Testing in high winds is the next step

The Office of Naval Research (ONR) Flexrotor program is developing a UAV that is part helicopter and part airplane. This UAV differ significantly from the design of traditional aircraft, and takes cues from the V-22 Osprey, which takes off like a helicopter and has tilting rotors the transition for forward flight. This is much different from the typical UAV, which takes off and lands a traditional airplane.
The Flexrotor prototype entered the next development phase as of April 30.
This phase of the project will see Aerovel Corporation advance the capabilities of the UAV with an upgraded propulsion system giving it the ability to transfer from vertical cruising flight and to land under crosswinds and high winds. The first major milestone for the UAV was achieved in August of 2011 when the aircraft first transitioned from horizontal to vertical flight and then back again.
"With Flexrotor, the two biggest benefits to Sailors and Marines would be the ability to do extended maritime surveillance from a ship, and to do so with a small footprint," said John Kinzer, ONR program officer for Air Vehicle Technology.
The flight control system of the UAV is incredibly complex to allow for both vertical takeoff and horizontal cruising flight. The propeller has to be large enough to support hovering capabilities and small enough to be efficient in forward flight. The latest phase of flight-testing will have the aircraft testing in windy conditions and gradually increasing the operational envelope of the prototype.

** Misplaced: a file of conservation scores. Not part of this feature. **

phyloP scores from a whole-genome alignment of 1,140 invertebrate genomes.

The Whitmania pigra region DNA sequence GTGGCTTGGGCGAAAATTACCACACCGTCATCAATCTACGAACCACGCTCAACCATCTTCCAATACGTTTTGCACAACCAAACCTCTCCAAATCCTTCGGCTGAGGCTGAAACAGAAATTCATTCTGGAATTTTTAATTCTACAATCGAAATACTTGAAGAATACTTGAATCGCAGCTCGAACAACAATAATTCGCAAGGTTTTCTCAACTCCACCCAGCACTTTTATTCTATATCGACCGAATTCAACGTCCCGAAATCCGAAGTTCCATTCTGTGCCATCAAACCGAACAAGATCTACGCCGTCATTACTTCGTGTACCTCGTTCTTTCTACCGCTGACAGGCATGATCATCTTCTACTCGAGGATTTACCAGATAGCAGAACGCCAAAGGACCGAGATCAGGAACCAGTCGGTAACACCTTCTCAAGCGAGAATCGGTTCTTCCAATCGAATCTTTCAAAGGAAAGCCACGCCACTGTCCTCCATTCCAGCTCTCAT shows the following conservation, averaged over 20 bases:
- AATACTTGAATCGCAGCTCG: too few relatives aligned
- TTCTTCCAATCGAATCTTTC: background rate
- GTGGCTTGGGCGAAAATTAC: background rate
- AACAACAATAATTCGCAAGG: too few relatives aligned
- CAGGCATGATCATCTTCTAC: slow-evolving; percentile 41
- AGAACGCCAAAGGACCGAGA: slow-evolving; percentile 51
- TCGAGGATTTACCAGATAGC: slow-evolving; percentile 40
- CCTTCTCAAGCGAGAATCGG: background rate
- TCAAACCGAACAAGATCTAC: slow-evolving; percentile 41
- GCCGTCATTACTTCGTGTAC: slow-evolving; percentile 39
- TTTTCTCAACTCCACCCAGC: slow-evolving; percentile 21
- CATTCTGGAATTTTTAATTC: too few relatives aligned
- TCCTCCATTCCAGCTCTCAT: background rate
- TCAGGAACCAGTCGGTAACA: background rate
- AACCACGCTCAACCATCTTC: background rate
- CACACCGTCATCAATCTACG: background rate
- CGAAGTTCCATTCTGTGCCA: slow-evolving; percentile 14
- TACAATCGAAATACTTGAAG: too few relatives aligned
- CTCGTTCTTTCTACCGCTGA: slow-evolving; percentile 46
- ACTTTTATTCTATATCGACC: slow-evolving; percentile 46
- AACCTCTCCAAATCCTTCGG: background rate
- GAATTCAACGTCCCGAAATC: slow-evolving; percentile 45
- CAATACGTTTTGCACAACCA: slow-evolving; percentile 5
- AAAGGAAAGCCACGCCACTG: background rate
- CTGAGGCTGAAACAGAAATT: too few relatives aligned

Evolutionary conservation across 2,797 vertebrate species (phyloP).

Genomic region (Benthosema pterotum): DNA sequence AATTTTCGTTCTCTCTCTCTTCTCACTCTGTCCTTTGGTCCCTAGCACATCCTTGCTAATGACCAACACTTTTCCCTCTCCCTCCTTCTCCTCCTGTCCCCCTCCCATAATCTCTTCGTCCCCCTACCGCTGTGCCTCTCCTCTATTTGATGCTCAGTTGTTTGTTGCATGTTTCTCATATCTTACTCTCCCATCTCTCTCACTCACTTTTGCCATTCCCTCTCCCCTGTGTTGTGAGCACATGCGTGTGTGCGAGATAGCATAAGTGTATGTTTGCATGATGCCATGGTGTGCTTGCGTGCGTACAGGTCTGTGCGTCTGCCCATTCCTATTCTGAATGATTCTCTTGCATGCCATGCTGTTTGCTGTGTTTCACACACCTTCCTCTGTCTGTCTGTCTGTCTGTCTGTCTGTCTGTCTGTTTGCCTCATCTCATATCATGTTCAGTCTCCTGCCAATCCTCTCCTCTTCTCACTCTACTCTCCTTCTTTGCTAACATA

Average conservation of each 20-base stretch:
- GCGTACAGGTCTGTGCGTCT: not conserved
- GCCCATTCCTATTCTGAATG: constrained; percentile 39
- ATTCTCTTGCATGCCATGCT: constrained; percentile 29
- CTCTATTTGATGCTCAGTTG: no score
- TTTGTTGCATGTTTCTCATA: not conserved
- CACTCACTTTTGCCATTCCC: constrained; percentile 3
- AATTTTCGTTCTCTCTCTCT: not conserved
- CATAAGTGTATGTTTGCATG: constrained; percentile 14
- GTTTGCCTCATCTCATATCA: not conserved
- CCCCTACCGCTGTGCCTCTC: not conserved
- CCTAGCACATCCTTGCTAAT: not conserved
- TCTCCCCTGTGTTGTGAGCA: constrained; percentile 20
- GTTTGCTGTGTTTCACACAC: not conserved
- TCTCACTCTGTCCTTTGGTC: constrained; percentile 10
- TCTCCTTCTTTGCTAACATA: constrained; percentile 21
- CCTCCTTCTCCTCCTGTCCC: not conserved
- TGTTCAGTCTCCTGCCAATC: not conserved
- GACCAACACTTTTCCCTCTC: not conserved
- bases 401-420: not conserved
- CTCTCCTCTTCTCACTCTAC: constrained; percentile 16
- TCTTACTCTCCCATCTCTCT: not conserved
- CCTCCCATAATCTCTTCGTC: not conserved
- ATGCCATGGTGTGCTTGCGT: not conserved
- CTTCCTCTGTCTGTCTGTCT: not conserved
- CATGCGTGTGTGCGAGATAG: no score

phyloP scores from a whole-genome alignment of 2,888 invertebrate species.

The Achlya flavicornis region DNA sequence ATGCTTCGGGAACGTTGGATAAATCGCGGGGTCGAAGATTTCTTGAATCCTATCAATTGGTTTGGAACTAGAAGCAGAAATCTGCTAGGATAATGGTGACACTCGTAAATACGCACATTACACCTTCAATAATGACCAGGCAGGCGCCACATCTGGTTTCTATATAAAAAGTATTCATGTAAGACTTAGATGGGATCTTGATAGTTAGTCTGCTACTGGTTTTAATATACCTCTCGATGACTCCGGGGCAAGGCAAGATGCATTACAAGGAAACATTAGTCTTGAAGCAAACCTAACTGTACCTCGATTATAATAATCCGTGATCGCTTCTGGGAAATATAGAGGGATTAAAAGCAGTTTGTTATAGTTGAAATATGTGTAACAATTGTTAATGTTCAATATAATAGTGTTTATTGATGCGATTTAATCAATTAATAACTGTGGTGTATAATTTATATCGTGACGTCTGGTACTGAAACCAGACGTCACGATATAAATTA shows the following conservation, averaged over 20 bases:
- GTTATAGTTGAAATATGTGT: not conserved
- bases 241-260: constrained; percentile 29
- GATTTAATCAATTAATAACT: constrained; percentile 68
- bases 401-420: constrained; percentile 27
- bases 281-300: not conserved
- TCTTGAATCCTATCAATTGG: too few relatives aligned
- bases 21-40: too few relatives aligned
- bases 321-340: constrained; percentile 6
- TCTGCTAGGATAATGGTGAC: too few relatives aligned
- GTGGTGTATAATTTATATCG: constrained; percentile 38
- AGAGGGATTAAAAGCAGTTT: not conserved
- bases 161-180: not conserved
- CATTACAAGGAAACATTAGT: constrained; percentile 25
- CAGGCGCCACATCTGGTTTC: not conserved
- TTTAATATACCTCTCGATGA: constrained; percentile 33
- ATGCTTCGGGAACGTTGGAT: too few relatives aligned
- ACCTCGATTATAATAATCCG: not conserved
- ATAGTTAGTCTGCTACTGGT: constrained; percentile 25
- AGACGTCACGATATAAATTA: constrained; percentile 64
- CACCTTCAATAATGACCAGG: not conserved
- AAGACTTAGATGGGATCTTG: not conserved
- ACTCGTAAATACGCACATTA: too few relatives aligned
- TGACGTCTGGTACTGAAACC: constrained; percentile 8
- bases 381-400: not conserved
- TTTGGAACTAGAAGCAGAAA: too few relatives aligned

The program is also being sponsored by the Naval Air Warfare Center Aircraft Division, which is working to develop a servicing capability for the UAV. Aerovel is creating an automatic servicing platform that would service launch and landing pad along with acting as the aircraft maintenance bay. Automated maintenance also allows the aircraft to be used remotely for surveillance or personnel were around for maintenance such as refueling.
"[The special ops personnel] like the idea of not exposing where they are when they need to launch and recover one," Kinzer said. "They could put it on a mountaintop somewhere and just leave it to do surveillance."

Source: Office of Naval Research

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